Featured Research

from universities, journals, and other organizations

Intranasal vaccine protects mice against West Nile infection

Date:
January 28, 2014
Source:
American Society for Microbiology
Summary:
Researchers have developed a nasal vaccine formulation that provides protective immunity against West Nile virus infection in mice after only two doses.

Researchers from Duke University have developed a nasal vaccine formulation that provides protective immunity against West Nile virus (WNV) infection in mice after only 2 doses. They present their findings at the 2014 American Society for Microbiology Biodefense and Emerging Diseases Research Meeting.

"Our results demonstrate that a needle-free WNV vaccine using only 2 vaccine doses is able to induce protective anti-WNV immunity," says Herman Staats, a researcher on the study. "A nasally-administered, needle-free vaccine able to rapidly induce protective immunity with minimal vaccine doses per subject would be beneficial for use during WNV outbreaks."

WNV is a mosquito-borne virus that can cause febrile illness, encephalitis (inflammation of the brain) or meningitis (inflammation of the lining of the brain and spinal cord). Though the virus has been known to be a cause of severe human disease for decades in parts of the Middle-East, Africa, Europe and Australia, it only first appeared in the United States in 1999. It has since spread across the United States and Canada, causing a reported 2,374 cases of infection in people, including 114 deaths in the year 2013 alone, according the Centers for Disease Control and Prevention. While an injectable vaccine based on killed virus is available for horses, there is no vaccine available for humans.

In this study, Staats and his colleagues investigated optimizing the delivery of an antigen-based vaccine for WNV. Most vaccines that use purified protein antigens such as the hepatitis B virus (HBV) vaccine or the human papillomavirus vaccine (HPV) utilize a total of three immunization to induce protective immunity. In this case, the researchers modified an existing experimental nasal vaccine formulation so that 2 doses of the vaccine administered over 14 days (instead of 3 doses over 21 days) could potentially provide immunity against WNV in mice.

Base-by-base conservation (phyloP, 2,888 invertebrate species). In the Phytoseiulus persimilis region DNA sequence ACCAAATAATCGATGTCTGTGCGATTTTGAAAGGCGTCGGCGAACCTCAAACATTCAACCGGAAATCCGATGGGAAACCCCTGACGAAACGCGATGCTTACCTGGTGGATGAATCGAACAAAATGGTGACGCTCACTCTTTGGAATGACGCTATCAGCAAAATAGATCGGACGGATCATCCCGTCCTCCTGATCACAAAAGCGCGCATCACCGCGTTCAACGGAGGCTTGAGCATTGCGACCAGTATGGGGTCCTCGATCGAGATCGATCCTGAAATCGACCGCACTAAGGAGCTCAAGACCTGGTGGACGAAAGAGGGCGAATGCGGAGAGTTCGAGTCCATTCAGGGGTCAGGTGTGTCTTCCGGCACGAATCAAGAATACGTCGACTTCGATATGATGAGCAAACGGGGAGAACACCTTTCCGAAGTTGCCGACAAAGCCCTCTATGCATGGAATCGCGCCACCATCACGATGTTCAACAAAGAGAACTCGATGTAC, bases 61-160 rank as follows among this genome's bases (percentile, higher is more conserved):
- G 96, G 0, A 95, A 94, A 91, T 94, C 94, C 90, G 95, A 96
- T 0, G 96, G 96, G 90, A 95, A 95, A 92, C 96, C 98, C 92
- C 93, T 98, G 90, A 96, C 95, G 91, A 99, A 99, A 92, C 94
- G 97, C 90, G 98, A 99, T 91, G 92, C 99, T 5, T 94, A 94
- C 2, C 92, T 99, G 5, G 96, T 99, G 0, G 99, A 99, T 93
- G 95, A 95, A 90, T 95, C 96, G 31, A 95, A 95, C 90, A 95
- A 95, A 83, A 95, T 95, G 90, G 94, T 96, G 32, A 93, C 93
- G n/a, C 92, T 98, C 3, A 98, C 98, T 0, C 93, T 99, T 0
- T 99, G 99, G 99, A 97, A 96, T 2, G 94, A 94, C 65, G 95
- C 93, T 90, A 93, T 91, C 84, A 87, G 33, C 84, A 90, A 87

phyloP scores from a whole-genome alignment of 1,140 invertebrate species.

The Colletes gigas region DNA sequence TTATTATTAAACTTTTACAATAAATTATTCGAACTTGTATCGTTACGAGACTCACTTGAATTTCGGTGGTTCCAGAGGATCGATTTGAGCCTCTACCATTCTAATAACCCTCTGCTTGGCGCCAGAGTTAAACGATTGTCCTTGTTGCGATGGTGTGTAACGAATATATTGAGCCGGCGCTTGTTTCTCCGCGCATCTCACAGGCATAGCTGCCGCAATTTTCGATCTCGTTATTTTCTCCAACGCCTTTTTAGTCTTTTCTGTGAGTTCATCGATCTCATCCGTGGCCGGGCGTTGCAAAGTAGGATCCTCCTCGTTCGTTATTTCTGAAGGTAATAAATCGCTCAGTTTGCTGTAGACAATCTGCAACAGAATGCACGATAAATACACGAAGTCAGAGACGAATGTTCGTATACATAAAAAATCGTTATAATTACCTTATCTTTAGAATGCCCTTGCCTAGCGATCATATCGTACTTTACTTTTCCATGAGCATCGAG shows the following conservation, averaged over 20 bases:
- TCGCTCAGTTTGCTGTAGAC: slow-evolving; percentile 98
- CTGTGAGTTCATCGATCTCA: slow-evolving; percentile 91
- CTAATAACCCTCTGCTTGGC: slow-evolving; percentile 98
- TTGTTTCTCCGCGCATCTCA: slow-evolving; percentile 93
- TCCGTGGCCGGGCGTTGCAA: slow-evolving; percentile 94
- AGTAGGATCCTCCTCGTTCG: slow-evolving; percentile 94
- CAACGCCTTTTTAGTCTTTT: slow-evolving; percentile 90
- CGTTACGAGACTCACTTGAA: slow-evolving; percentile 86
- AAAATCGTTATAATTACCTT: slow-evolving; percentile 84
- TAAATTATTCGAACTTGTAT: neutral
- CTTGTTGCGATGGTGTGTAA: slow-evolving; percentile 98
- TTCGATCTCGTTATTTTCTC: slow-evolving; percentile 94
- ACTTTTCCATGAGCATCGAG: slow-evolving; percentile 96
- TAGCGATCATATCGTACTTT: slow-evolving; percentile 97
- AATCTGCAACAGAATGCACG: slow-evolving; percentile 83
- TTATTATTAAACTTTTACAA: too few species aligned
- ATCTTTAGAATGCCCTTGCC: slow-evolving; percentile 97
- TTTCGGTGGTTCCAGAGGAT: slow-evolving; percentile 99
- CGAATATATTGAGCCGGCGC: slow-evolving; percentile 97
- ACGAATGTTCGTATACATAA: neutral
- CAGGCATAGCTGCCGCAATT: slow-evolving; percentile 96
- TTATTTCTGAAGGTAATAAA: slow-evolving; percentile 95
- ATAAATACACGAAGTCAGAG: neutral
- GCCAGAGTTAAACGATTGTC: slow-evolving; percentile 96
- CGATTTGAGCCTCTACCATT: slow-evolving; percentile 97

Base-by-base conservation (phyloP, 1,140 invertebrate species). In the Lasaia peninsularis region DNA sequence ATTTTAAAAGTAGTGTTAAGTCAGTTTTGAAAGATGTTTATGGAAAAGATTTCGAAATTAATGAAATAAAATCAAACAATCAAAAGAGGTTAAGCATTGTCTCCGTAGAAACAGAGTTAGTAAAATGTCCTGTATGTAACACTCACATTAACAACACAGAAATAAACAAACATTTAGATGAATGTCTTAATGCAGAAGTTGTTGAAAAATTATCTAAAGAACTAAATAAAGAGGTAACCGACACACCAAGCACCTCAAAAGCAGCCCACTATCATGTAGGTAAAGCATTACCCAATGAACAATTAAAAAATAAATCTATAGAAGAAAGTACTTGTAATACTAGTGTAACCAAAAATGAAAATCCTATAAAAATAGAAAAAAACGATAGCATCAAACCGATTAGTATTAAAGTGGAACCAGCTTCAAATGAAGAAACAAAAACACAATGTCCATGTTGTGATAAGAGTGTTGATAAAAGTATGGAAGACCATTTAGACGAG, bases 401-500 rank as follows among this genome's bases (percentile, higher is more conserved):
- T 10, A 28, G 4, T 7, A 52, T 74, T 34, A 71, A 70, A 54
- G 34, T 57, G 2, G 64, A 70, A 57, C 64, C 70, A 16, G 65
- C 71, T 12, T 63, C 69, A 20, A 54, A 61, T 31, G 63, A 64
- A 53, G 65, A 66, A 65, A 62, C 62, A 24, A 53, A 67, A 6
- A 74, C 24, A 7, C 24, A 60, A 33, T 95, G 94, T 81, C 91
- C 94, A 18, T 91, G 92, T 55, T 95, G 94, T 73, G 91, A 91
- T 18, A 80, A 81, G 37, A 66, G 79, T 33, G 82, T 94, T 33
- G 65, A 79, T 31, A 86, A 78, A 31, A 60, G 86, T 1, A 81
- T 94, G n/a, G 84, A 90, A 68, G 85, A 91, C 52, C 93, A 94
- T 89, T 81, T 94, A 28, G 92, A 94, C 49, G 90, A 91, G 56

The vaccine formulation was prepared by mixing the antigen and adjuvant compounds in a water based (saline) solution. The vaccine formulation was administered to the mice as nose drops using small volumes of the vaccine. For the 3 doses vaccine formulation, 15 micrograms of the West Nile Virus antigen was combined with the peptide and bacterial DNA adjuvants and administered to mice on day 0, day 7 and day 21. For the 2-dose vaccine, researchers tested both 45 and 60 micrograms of antigen administered on days 0 and 14.

"When mice were infected with West Nile Virus at day 60, the 2-dose vaccine utilizing 60 micrograms of antigen combined with adjuvants protected 100% of mice against morbidity and provided significant protection against weight loss. The 2-dose vaccine regimen using 45 micrograms of antigen combined with adjuvant and the 3-dose vaccine regimen utilizing 15 micrograms of antigen combined with adjuvants provided partial but not significant protection against morbidity or weight loss," says Staats.

Going forward, the researchers are planning future studies in rabbits to continue to develop the intranasal West Nile Virus vaccine. Rabbits have a nasal cavity size that is close to the size of the human nasal cavity and therefore is an ideal model to further develop needle-free intranasal vaccines.